Steve is the Chief Operating Officer, so technically my peer, though he would most likely tell you that he is intellectually superior to me. :-)  He and his staff did everything they could to make sure that we settled in well when Dominyk and I came.  They had the house ready.  They made sure we had what we needed.  They secured a company vehicle.    Steve emailed me ideas and suggestions about where Wilson might feel most comfortable in school and hooked me up with others who had opinions as well.  

When Dominyk arrived and knew nobody, Wynde and Steve's son, Caleb, spent the day with him.  Wynde took them out to lunch.   Caleb has hung out with him a few other times since then and Dominyk thinks he is awesome.  We certainly don't mind Dominyk spending time with an Eagle Scout who is enrolled in college.  (A bit different that his friends he was making back in Robbinsdale who were contracting with him to buy him guns).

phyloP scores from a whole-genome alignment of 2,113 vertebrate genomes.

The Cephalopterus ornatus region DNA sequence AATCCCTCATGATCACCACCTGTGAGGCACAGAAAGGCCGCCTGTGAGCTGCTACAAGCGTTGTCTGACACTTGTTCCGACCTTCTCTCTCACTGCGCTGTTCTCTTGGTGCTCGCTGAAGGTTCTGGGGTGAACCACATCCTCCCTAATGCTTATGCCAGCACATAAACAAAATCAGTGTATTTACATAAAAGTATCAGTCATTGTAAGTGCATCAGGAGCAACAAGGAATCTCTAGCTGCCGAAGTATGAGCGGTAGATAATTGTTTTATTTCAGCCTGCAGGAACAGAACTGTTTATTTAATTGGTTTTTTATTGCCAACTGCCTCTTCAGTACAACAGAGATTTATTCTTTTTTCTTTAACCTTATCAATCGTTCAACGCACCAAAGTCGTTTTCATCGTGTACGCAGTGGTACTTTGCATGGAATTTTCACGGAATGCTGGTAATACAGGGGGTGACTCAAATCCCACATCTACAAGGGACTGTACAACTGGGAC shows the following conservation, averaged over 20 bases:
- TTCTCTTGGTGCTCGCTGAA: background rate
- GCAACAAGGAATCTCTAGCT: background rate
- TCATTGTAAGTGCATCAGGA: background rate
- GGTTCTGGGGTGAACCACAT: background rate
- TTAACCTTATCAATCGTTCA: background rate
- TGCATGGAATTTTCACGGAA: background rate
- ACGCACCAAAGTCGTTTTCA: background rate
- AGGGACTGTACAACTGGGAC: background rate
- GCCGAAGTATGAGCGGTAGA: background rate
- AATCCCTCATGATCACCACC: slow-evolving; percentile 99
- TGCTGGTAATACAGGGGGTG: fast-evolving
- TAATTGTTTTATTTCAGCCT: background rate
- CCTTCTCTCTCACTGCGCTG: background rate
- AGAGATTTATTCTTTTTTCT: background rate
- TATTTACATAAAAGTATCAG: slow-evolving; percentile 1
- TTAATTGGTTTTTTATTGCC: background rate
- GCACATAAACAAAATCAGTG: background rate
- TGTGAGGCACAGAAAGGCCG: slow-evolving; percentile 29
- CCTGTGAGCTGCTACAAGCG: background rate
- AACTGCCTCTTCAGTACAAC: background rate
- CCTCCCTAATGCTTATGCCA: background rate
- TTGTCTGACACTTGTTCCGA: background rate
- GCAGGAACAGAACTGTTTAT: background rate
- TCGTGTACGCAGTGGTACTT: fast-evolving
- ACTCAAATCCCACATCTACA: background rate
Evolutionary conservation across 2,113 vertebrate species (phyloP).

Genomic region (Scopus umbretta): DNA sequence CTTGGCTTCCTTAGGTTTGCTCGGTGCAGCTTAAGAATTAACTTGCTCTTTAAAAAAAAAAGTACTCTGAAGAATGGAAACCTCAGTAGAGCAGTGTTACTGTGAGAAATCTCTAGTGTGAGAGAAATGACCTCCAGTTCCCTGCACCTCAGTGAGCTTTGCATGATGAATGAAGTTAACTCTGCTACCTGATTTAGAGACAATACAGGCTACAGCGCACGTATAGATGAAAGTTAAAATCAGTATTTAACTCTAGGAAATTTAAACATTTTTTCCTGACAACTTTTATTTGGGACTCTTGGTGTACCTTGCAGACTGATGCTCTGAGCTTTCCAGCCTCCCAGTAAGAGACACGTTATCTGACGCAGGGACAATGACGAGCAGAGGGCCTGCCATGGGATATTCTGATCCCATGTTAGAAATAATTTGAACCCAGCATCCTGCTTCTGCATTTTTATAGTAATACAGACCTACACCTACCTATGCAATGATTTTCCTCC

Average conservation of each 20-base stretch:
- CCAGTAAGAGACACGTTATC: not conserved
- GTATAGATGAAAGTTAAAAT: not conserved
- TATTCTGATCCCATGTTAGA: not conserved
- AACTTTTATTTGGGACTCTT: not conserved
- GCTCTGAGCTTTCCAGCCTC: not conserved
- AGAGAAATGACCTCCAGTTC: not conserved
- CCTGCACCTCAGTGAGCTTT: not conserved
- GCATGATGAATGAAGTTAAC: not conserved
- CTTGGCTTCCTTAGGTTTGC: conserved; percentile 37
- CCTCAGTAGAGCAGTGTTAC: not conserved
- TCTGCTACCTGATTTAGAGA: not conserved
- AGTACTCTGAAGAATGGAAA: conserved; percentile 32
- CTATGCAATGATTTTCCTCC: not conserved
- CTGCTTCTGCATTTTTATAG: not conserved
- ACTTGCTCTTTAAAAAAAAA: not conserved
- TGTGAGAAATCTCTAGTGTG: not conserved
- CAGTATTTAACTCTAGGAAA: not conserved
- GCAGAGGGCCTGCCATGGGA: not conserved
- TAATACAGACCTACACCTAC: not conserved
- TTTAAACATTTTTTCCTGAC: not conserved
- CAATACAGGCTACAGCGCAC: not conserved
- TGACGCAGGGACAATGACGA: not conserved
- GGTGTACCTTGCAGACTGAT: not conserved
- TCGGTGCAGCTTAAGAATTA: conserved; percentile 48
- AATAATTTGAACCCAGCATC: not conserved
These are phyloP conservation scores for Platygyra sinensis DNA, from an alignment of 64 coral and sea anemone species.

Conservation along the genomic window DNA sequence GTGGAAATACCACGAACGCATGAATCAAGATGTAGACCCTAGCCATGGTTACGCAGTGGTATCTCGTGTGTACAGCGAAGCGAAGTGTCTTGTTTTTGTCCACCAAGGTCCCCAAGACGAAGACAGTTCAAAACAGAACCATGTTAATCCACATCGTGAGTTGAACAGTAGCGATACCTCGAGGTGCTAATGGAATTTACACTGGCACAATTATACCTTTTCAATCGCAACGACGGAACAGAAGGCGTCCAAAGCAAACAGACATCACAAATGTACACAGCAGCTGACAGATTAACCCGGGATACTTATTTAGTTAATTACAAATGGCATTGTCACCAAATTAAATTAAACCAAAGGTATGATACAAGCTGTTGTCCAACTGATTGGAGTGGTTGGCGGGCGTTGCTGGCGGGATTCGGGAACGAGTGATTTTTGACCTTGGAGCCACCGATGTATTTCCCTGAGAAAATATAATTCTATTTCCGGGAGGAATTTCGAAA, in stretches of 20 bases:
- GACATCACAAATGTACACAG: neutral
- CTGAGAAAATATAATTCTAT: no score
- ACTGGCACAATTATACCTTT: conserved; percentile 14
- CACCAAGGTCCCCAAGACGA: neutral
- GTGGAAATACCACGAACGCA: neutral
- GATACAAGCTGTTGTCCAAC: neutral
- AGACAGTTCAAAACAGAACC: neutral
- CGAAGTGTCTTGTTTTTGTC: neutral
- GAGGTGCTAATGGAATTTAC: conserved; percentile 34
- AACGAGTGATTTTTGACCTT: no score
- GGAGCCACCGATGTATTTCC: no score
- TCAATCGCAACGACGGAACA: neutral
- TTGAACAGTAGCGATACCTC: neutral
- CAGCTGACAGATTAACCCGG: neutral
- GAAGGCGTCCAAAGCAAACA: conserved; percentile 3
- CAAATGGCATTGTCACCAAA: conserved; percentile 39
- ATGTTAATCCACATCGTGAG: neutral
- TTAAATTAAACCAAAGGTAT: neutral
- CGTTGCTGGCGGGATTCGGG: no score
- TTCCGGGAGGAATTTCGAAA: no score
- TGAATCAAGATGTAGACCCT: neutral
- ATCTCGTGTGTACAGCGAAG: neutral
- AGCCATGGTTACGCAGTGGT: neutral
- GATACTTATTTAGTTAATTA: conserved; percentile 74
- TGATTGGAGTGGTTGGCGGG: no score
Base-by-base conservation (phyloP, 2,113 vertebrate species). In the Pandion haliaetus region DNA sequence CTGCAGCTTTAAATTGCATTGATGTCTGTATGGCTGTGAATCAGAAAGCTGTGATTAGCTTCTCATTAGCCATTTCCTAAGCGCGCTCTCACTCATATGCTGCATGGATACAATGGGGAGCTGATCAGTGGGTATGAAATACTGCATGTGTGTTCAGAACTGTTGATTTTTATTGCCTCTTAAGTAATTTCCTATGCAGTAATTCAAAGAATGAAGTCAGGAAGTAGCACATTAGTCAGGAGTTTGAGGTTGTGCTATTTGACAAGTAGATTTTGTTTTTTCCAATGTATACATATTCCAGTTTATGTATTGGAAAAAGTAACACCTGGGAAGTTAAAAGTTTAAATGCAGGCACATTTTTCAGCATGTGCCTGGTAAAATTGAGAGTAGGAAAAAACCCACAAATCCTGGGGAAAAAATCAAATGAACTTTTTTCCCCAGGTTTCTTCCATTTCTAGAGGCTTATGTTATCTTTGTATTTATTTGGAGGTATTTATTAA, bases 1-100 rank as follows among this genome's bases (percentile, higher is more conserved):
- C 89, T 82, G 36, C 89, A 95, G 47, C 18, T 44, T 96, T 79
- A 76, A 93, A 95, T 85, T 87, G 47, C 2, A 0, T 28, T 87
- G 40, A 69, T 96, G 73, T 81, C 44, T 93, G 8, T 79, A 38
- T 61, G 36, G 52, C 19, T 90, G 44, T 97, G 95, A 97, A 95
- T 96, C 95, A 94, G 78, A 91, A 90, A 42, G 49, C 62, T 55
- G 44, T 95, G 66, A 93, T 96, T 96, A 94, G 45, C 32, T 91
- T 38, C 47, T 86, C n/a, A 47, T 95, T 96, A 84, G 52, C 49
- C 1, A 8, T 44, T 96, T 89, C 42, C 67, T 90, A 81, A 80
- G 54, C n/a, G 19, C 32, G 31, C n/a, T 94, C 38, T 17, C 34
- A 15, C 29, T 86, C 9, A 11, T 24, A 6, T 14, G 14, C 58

The week Tony came unexpectedly, I invited myself over to dinner at Steve and Wynde's because I knew I didn't want to wait alone in the office in Lynchburg when Tony was coming because he causes me some anxiety.   Wynde prepared a great meal and we talked and my anxiety leveled out.

There is no end to the list of ways that they have both gone out of their way to be welcoming, both professionally and personally.   They have made it a point to care for us without expecting repayment.

I could go on and on and on (you all know I could) about how awesome I think they both are but enough is enough.   Let's just say that they are fine people.  See why we're having them for dinner?

So this post kind of got out of control.... but I am trying to make a few points, like I always do.  Let me summarize:

1)  Relationships are very important to me.   People are what make me who I am.

2)  I am committed to renewing old friendships whenever I can, because I love my old friends.